Asked whether the MPTF will survive, Beitcher answered with more questions: “Will it survive? Are we talking about three months? Three years? 30 years? With the acceleration of the sale of the 18-acre parcel, we will avoid troubles with our bank through extraordinary generosity of those buyers. But I’m going to be honest, because I don’t want to paint too rosy of a picture, because I’m still out there fundraising.”
What the MPTF really needs, he said, is for big donors who have left the MPTF in their wills to convert those estate gifts into cash donations immediately.
“In recent years,” he said in a recent appeal, “we have received a number of exceedingly generous pledges to be paid out in the future, upon the death of the donors; but frankly, in this moment, it’s pointless to finance our future if we can’t survive the present.”
Beitcher told Deadline: “We will survive into 2023, and if we can convert some of these estate gifts, we’ll survive beyond that. But we’ve got to raise $12 million a year to stay in business, so to speak, and clearly this year, when we set off the alarm, we’re struggling to get to that number. So how we do in 2023 and beyond is up to the industry. Do they want us around, or don’t they want us around? Do they see value in what we’re doing or not?”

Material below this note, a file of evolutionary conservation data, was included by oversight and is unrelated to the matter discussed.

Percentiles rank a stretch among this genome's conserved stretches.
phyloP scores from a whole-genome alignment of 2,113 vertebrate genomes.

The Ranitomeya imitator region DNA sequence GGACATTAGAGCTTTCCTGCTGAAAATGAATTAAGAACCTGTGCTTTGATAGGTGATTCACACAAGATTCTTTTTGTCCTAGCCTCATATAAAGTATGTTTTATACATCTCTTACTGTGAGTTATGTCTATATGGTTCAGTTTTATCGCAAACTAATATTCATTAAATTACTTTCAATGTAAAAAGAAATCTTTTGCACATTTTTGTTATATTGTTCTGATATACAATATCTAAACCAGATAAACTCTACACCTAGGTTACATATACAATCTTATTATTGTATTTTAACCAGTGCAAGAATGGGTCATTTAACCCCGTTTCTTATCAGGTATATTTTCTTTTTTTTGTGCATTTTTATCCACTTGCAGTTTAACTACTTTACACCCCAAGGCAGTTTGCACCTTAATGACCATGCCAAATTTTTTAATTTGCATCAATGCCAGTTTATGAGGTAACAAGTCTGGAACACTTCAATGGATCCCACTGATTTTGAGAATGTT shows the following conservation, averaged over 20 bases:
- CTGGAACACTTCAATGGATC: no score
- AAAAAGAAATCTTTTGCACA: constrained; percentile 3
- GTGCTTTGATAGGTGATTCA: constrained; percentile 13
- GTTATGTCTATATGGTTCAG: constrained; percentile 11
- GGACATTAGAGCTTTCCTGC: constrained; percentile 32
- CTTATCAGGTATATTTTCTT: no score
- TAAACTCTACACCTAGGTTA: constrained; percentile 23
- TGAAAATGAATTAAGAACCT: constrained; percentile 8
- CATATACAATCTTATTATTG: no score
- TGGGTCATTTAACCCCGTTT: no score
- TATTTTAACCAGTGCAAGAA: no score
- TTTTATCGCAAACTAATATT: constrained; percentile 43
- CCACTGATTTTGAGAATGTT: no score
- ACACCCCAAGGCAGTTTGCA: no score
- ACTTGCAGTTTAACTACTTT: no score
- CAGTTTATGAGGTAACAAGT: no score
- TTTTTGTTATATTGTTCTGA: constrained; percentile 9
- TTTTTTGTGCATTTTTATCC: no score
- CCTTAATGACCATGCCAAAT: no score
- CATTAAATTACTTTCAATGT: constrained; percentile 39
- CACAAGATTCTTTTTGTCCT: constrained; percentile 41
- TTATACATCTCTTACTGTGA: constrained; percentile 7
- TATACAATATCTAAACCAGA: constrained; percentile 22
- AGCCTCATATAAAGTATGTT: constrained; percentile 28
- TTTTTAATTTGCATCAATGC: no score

The headline, he said, is: “MPTF struggling to meet 2022 goals, but will survive.”
“We’re in the spotlight right now,” he said, “but most not-for-profits will tell you that it’s a tough market out there. Converting these estate gifts is transformative. It’s the on-off switch to MPTF surviving long-term or not. We’ll continue to need annual support from the industry, but those gifts in some form would be magical and heroic. Those discussions are underway. We’re focused on it and always remain hopeful.”
Noting that it’s a time of year-end giving and that people are choosing which charities to support, he said that though many in the industry gave recently to support various political campaigns, their help is needed now to help out closer to home.